Whitespace is the set of blank characters, commonly defined as space, tab, newline and possibly carriage return.

Its significance in shell scripts is that command line arguments are separated by whitespace, unless the arguments are quoted.

For illustration, we have a shell script called printargs, which writes each of the arguments we give it on a new line.

$ install /dev/stdin printargs <<'EOF'
for arg; do
    echo "$arg"
$ ./printargs foo bar baz

You can see that it behaves as expected for the case of simple, one word strings for the arguments.

However, we want to print the string hello world. If we were to write it in as normal, it would print hello and world on different lines.

$ ./printargs hello world

This is where quoting comes in, if you surround a string with quotation marks, i.e. ' or ", then it is treated as a single argument.

$ ./printargs "hello world"
hello world
$ ./printargs 'hello world'
hello world

Alternatively, special characters can be escaped with a \ (backslash).

$ ./printargs hello\ world
hello world

However, this looks ugly.

Similarly if you wanted to put a " in a string that was quoted with double quotes you could escape it them, or use the other quoting style.

$ ./printargs "hello \"material\" world"
hello "material" world
$ ./printargs 'hello "material" world'
hello "material" world
$ ./printargs "hello 'material' world"
hello 'material' world

The equivalent for ' is very ugly, since the only thing that terminates a singly quoted sequence is a single quote, escaping is not permitted.

$ ./printargs 'hello '\''material'\'' world'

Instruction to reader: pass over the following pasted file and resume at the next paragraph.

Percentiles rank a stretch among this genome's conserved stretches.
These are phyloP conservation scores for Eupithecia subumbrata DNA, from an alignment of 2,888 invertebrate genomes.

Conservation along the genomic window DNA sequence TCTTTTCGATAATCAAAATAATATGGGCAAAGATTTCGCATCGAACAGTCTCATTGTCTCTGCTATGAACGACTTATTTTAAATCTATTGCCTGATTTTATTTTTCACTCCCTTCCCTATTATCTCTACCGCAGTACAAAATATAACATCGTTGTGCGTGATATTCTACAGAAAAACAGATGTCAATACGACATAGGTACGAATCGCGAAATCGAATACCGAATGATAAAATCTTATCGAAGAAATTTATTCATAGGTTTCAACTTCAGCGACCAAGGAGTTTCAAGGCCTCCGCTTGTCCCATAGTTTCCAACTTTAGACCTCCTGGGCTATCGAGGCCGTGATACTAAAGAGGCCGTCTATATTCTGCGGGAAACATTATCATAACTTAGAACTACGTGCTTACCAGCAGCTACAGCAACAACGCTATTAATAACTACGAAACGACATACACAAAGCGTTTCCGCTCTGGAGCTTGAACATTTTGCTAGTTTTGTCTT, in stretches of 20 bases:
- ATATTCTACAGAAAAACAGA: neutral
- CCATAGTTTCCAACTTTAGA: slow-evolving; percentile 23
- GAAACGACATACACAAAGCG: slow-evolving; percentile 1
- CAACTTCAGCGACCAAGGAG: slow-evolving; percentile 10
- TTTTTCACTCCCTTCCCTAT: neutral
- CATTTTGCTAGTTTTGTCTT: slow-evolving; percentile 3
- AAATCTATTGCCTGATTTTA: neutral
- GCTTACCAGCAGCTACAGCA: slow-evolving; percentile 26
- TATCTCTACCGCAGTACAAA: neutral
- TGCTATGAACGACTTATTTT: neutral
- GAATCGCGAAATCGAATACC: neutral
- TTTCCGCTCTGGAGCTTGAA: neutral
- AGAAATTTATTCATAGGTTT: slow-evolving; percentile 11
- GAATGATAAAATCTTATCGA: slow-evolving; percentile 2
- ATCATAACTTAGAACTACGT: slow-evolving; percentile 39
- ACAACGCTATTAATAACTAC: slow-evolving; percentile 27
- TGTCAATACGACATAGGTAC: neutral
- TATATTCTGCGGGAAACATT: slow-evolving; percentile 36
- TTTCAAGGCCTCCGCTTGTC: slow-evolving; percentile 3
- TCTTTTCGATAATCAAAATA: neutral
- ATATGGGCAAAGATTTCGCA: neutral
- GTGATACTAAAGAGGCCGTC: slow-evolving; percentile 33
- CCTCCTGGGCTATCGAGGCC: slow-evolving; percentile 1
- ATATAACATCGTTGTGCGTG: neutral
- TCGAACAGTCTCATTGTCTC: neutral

hello 'material' world

Having read that, you may wonder how people make whitespace errors in shell commands, but it becomes less obvious when variables are involved.

$ var="hello \"material\" world"
$ ./printargs $var

This goes wrong because $var is expanded in the command line, and looks like ./printargs hello \"material\" world to your shell.

This can be prevented by quoting the variable substitution.

$ ./printargs "$var"
hello "material" world

You may wonder why the shell behaves this way. It's mostly historical, since that's how shells have always done it, and it's kept that way for backwards compatibility, though some, like zsh, break with backwards compatibility in favour of a more sensible default.

It does occasionally come in useful, when strings aren't whitespace sensitive.

$ names="what who why"
$ for name in $names; do
    echo my name is $name
done; \
echo Slim shady
my name is what
my name is who
my name is why
Slim shady

However, if you're dealing with filenames, this is entirely inappropriate.

$ mkdir temp
$ cd temp
$ touch "foo bar" baz
$ for fn in `find . -type f`; do rm "$fn"; done
rm: cannot remove `./foo': No such file or directory
rm: cannot remove `bar': No such file or directory
$ ls
foo bar

Admittedly, this example is a little contrived, but it can be the difference between cleaning up your temporary files and deleting your music collection.

$ ls ~
temp music.mp3
$ ls -1 ~/temp
not music.mp3
$ cd ~
$ for fn in `find ~/temp -type f`; do rm "$f"; done
rm: cannot remove `~/temp/not': No such file or directory
$ ls

There are a few ways this could have been avoided.

  1. Using arrays
  2. Process the files directly with find
  3. Have find pass which files to process on to another program which handles whitespace better
  4. Handle whitespace yourself

Using arrays

I mentioned $* and $@ when I first talked about shell. These are used for expanding variables, either the command line arguments directly, or other array variables as ${array[@]}.

They behave identically unless quoted with ", in which case $@ splits each argument into a different word, while $* becomes a single string, with each argument separated by a space.


$ set -- "foo bar" baz qux
$ ./printargs $@
$ ./printargs "$@"
foo bar
$ ./printargs "$*"
foo bar baz qux

The previous example used set -- to use the command line argument array, since every shell has one. If you are using bash, you can have other arrays.

$ array=( "foo bar" baz qux )
$ ./printargs "${array[@]}"